A more thorough understanding of the differences in DNA methylation (DNAm) profiles in populations may hold promise for identifying molecular mechanisms through which genetic and environmental factors jointly contribute to human diseases. Inflammation is a key molecular mechanism underlying several chronic diseases including cardiovascular disease, and it affects DNAm profile on both global and locus-specific levels. To understand the impact of inflammation on the DNAm of the human genome, we investigated DNAm profiles of peripheral blood leukocytes from 966 African American participants in the Genetic Epidemiology Network of Arteriopathy (GENOA) study. By testing the association of DNAm sites on CpG islands of over 14,000 genes with C-reactive protein (CRP), an inflammatory biomarker of cardiovascular disease, we identified 257 DNAm sites in 240 genes significantly associated with serum levels of CRP adjusted for age, sex, body mass index and smoking status, and corrected for multiple testing. Of the significantly associated DNAm sites, 80.5% were hypomethylated with higher CRP levels. The most significant Gene Ontology terms enriched in the genes associated with the CRP levels were immune system process, immune response, defense response, response to stimulus, and response to stress, which are all linked to the functions of leukocytes. While the CRP-associated DNAm may be cell-type specific, understanding the DNAm association with CRP in peripheral blood leukocytes of multi-ethnic populations can assist in unveiling the molecular mechanism of how the process of inflammation affects the risks of developing common disease through epigenetic modifications. PMID:23977389

Sun, Yan V; Lazarus, Alicia; Smith, Jennifer A; Chuang, Yu-Hsuan; Zhao, Wei; Turner, Stephen T; Kardia, Sharon L R

2013-01-01

340

Cryopreservation for bovine embryos in serum-free freezing medium containing silk protein sericin.  

PubMed

Because the use of serum in the embryo cryopreservation increases the probability of animal health problems such as bovine spongiform encephalopathy (BSE) and viral infections, this study was conducted to examine the effects of sericin supplementation for serum-free freezing medium on the survival and development of bovine embryos after freezing-thawing and direct transfer to recipients. When in vitro-produced bovine embryos were frozen conventionally in the freezing medium supplemented with various concentrations (0.1%, 0.5%, and 1.0%) of sericin, the percentages of damaged zona pellucida, survival, and development of frozen-thawed embryos were similar to those of embryos frozen in freezing medium supplemented with 0.4% bovine serum albumin (BSA) and 20% fetal bovine serum (FBS) (0.4BSA/20F; control). When in vivo-derived embryos were frozen with 0.4BSA/20F (control), 0.5% sericin +20% FBS (0.5S/20F) or 0.5% sericin (0.5S) and were subsequently transferred directly to recipients, the percentages of recipients with pregnancy and normal calving in the 0.5S/20F group were higher than those in the control group (47.3% vs. 40.1% and 94.6% vs. 87.3%, respectively). Moreover, the percentages of recipients with pregnancy and normal calving (42.2% and 92.4%, respectively) in the 0.5S group were similar with those of other groups. In conclusion, these results indicate that serum-free freezing medium supplemented with sericin is available for the cryopreservation of bovine embryos and that it is beneficial for the elimination of a potential source of biological contamination by serum or BSA. PMID:23850826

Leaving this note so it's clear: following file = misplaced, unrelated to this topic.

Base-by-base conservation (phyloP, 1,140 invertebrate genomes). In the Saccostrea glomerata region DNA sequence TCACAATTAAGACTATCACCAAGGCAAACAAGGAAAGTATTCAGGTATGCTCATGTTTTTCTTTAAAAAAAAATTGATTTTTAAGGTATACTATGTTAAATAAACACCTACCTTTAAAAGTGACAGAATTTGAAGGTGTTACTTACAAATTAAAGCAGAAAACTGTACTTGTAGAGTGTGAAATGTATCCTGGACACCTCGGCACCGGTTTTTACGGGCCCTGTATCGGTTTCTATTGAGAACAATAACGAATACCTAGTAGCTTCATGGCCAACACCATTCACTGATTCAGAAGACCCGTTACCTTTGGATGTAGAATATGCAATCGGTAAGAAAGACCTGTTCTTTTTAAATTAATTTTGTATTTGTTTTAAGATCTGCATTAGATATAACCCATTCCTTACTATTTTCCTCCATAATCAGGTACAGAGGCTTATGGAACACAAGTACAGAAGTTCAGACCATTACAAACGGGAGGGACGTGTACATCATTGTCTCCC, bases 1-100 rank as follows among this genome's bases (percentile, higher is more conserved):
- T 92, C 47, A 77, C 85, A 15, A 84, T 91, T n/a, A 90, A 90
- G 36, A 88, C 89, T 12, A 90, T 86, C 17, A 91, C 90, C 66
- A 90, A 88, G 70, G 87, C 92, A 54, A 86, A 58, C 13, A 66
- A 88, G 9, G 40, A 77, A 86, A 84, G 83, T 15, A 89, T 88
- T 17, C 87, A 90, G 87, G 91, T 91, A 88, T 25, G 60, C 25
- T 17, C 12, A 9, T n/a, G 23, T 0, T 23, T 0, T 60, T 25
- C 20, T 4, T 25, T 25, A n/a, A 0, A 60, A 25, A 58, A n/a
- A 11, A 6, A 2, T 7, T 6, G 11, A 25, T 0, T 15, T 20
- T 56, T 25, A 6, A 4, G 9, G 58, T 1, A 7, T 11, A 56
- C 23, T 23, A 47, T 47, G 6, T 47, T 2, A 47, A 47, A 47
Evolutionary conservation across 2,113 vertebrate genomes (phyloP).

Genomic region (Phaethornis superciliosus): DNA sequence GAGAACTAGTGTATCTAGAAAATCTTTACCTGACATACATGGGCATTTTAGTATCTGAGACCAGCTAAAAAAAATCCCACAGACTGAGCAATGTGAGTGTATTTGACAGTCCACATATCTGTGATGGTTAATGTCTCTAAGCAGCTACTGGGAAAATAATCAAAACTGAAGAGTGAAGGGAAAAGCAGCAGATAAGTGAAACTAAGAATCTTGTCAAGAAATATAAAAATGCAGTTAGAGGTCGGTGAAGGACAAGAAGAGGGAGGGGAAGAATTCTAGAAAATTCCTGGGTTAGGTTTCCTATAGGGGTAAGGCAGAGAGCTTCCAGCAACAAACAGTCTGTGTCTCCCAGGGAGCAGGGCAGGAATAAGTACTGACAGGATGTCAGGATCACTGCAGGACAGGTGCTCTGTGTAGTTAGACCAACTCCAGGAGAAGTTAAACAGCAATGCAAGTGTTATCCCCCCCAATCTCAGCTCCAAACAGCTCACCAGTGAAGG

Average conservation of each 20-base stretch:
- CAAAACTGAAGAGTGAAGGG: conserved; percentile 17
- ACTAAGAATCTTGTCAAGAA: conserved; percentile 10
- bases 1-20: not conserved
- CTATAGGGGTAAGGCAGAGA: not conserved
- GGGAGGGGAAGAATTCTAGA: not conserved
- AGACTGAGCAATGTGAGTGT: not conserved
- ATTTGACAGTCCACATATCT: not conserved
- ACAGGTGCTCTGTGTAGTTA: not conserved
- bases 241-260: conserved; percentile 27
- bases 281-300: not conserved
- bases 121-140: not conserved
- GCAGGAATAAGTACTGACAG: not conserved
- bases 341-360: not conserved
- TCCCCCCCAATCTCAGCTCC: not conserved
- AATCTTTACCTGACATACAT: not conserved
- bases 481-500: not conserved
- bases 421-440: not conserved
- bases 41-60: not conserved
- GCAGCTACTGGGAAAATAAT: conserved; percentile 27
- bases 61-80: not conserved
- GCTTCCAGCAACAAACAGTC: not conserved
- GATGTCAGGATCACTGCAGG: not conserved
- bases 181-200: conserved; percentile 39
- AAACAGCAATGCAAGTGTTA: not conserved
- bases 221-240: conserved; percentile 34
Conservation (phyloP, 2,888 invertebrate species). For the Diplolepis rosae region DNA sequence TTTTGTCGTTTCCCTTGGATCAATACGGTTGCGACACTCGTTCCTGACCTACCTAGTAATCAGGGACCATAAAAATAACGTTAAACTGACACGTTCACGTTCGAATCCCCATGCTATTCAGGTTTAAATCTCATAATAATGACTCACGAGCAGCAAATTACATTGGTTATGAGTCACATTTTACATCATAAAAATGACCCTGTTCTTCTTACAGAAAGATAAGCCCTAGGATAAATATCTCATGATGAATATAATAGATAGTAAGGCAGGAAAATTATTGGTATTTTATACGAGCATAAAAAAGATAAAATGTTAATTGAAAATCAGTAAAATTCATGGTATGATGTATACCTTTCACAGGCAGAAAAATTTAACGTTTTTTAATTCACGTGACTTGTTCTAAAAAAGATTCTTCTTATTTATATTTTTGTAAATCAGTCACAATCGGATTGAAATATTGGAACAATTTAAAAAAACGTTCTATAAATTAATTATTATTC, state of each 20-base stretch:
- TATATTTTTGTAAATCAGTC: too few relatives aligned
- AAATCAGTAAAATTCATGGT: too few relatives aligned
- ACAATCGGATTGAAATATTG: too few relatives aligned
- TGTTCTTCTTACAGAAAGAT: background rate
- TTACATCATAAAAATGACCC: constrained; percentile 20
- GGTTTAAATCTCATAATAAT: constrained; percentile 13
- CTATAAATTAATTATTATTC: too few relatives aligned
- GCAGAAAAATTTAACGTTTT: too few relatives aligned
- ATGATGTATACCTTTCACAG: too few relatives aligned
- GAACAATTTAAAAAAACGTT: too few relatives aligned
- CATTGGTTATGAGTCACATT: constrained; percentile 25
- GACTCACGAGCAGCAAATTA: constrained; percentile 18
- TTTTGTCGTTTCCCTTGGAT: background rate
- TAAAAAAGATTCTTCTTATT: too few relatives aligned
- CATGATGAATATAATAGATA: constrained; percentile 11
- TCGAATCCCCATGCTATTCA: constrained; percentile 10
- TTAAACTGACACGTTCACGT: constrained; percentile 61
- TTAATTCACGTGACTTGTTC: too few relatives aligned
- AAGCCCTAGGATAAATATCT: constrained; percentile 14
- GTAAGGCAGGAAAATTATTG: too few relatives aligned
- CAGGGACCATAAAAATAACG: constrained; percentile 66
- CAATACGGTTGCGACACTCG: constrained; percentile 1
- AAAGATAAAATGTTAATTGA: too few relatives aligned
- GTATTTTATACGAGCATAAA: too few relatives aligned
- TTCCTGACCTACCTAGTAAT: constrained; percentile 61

Isobe, Tomohiro; Ikebata, Yoshihisa; Onitsuka, Takeshi; Do, Lanh Thi Kim; Sato, Yoko; Taniguchi, Masayasu; Otoi, Takeshige

2013-10-01

341

Serum protein layers on parylene-C and silicon oxide: effect on cell adhesion  

E-print Network

for adsorption of Fn at 50 #2;g/mL (A) and alb actor) supplemented DMEM (Dulbecco’s modified Eagle edia (10% fetal calf serum, 1% penicillin/streptomycin, ine, 100 #2;M 2-mercaptoethanol). The mES cells were d split (ratio 1:8) every 2 days. On day 0 mES cells... were non-tissue culture treated petri-dishes at a density of /mL and allowed to aggregate into embryoid bodies (EB) DMEM media (ADMEM/F12:neurobasal medium (1:1), ut serum replacement, 1% penicillin/streptomycin, 1% , 100 #2;M 2-mercaptoethanol...

Delivopoulos, Evangelos; Ouberai, Myriam M.; Coffey, Paul D.; Swann, Marcus J.; Shakesheff, Kevin M.; Welland, Mark E.

2014-12-16

342

Acute Sleep Deprivation Increases Serum Levels of Neuron-Specific Enolase (NSE) and S100 Calcium Binding Protein B (S-100B) in Healthy Young Men  

PubMed Central